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Happy to Be Here: A patriot “hooked” on Washington


In 1970 Ann Hawkes Hutton convened a press luncheon at the Washington Crossing Inn to announce that the original Emanuel Leutze painting, “Washington Crossing the Delaware,” would be removed from the nearby park visitor center – and I was there.

The painting was to be returned to the Metropolitan Museum of Art, where it would be the centerpiece of the museum’s planned American Wing. But Hutton commissioned a replica to replace the original.

She was the person most responsible for the iconic painting’s coming to Bucks County.

U.S. Sen. Joseph R. Grundy of Bristol, leader of the powerful Pennsylvania Manufacturers Association, appointed Hutton, also from Bristol and well-connected in state politics, to the Washington Crossing Commission in 1939.

Created in Germany around 1850, the painting was exhibited in America first at the Stuvesant Institute in New York. More than 50,000 people viewed it before the exhibition closed on Feb. 28, 1852. Marshall O. Roberts, purchased it and installed it in his home gallery, where it stayed until it was sold at auction to Scottish-born financier John S. Kennedy, who donated it to the Metropolitan Museum of Art in 1897.

In the Met’s publication “Washington Crossing the Delaware: Restoring an American Masterpiece,” Mark Thistlewaite, an expert on images of Washington, Leutze’s masterpiece “offers a prime example of the widening split between highbrow and lowbrow culture as New Yorkers became more sophisticated in matters of culture and art.”

When it was first hung, the canvas – 12 feet high and 21 feet wide – covered the entire end wall of the gallery of American pictures in the Morgan Wing.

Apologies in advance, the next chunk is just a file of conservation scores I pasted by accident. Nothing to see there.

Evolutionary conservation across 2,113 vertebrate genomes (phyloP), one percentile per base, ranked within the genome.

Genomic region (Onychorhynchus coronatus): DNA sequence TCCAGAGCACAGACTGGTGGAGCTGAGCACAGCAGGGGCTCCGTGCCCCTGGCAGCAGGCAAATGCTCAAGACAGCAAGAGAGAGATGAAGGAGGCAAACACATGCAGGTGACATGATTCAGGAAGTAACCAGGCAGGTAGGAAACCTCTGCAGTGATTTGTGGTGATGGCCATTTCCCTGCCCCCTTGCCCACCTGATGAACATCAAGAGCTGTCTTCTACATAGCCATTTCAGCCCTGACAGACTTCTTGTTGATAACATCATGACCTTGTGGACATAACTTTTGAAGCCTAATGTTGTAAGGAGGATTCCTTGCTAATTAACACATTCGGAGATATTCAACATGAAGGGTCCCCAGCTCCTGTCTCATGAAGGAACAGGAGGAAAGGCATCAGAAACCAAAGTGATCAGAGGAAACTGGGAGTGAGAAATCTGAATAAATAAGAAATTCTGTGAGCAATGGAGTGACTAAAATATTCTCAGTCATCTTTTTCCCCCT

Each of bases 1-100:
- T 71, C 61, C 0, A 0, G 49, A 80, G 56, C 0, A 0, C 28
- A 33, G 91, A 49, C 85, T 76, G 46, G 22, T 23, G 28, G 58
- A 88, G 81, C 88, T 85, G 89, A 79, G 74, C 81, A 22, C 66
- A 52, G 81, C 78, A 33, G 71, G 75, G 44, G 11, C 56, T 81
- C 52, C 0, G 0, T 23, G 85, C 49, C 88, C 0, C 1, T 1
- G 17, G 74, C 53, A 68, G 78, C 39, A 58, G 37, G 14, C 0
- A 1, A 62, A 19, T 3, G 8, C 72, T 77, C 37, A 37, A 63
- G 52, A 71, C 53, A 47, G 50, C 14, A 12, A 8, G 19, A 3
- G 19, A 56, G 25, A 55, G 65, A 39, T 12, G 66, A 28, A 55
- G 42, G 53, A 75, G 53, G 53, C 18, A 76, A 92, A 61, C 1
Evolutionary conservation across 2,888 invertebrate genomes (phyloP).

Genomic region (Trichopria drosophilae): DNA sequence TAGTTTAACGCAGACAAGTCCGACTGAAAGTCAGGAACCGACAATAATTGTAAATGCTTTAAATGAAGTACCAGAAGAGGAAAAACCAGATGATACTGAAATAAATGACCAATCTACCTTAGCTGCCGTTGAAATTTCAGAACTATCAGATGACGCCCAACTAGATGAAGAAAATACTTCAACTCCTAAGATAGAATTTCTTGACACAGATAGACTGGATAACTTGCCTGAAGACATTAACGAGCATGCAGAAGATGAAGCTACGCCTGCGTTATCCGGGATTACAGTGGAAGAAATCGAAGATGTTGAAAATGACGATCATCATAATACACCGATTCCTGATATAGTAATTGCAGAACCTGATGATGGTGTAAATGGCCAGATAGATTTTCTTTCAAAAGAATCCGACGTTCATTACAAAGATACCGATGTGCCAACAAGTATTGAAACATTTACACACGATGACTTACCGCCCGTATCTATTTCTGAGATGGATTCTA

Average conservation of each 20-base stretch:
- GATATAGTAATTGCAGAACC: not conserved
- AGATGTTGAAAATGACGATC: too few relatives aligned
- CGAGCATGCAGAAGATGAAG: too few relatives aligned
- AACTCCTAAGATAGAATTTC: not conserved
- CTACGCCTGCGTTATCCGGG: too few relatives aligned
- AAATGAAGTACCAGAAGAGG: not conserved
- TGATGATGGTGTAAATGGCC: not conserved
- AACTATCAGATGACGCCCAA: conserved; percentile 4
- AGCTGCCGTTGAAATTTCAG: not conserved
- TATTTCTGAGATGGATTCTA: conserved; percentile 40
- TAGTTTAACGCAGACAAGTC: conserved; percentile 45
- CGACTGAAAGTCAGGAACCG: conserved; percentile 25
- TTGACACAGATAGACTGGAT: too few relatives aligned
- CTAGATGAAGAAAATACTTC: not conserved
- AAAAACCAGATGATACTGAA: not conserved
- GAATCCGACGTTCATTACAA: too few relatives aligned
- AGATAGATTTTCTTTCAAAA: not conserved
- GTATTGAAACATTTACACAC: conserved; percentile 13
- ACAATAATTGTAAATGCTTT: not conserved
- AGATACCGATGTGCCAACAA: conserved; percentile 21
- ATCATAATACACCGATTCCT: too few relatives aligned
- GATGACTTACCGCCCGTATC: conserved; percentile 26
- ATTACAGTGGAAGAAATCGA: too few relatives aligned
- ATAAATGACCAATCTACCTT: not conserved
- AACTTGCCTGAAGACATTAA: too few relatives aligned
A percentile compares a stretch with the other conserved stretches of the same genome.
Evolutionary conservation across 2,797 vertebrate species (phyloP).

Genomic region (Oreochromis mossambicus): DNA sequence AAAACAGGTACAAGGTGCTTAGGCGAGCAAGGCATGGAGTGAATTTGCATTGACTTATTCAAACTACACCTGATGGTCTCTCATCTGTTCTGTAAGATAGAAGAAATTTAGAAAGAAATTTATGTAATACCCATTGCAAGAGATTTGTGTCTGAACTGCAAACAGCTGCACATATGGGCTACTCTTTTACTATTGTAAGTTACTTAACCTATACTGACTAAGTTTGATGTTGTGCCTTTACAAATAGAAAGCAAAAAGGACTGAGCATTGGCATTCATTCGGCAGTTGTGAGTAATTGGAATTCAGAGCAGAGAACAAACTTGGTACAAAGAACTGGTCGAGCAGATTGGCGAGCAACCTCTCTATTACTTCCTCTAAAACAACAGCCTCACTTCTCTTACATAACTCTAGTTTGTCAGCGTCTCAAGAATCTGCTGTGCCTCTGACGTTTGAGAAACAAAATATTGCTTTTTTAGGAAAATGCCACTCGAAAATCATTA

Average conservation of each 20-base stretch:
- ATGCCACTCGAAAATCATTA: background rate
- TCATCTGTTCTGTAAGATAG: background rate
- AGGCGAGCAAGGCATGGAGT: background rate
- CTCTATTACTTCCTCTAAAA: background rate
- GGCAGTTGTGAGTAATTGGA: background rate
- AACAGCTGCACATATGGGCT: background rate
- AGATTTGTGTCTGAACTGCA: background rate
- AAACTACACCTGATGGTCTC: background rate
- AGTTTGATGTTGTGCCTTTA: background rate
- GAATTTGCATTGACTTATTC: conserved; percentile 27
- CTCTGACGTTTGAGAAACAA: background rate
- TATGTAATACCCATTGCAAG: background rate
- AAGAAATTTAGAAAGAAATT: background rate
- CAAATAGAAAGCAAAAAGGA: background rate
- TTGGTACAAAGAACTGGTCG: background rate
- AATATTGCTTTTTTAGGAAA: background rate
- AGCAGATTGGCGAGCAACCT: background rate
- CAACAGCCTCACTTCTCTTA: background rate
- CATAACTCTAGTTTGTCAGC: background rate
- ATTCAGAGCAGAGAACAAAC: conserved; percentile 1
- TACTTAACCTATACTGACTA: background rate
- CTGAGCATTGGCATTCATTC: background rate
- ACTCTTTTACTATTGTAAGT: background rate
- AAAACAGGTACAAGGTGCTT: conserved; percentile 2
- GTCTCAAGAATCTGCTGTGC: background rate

It remained there until 1929, then went into storage as gallery changes were made, but it was back by 1932. The public had been clamoring for it – despite art critics’ disapproval. It remained on view in the museum’s main hall until the spring of 1946. When curators took the painting down without consulting Museum Director Francis Henry Taylor, he insisted that the picture must be back on view by Washington’s Birthday, the following year.

“I am not concerned with what the Department thinks of the painting aesthetically,” Taylor said. “I am, however, deeply concerned with public reaction to a painting which has become through the years a symbol of American life. It is one of the important historical documents of which the Museum has possession and custody. The very fact that it has attracted so much attention in the press is ample evidence of the very genuine fondness of many thousands of Americans for this picture.”

But after a few years, the museum was making changes to its American Wing and there was no longer a space for the Leutze painting. The board considered lending it to several institutions, including West Point, the New York State Education Building and Pratt Institute.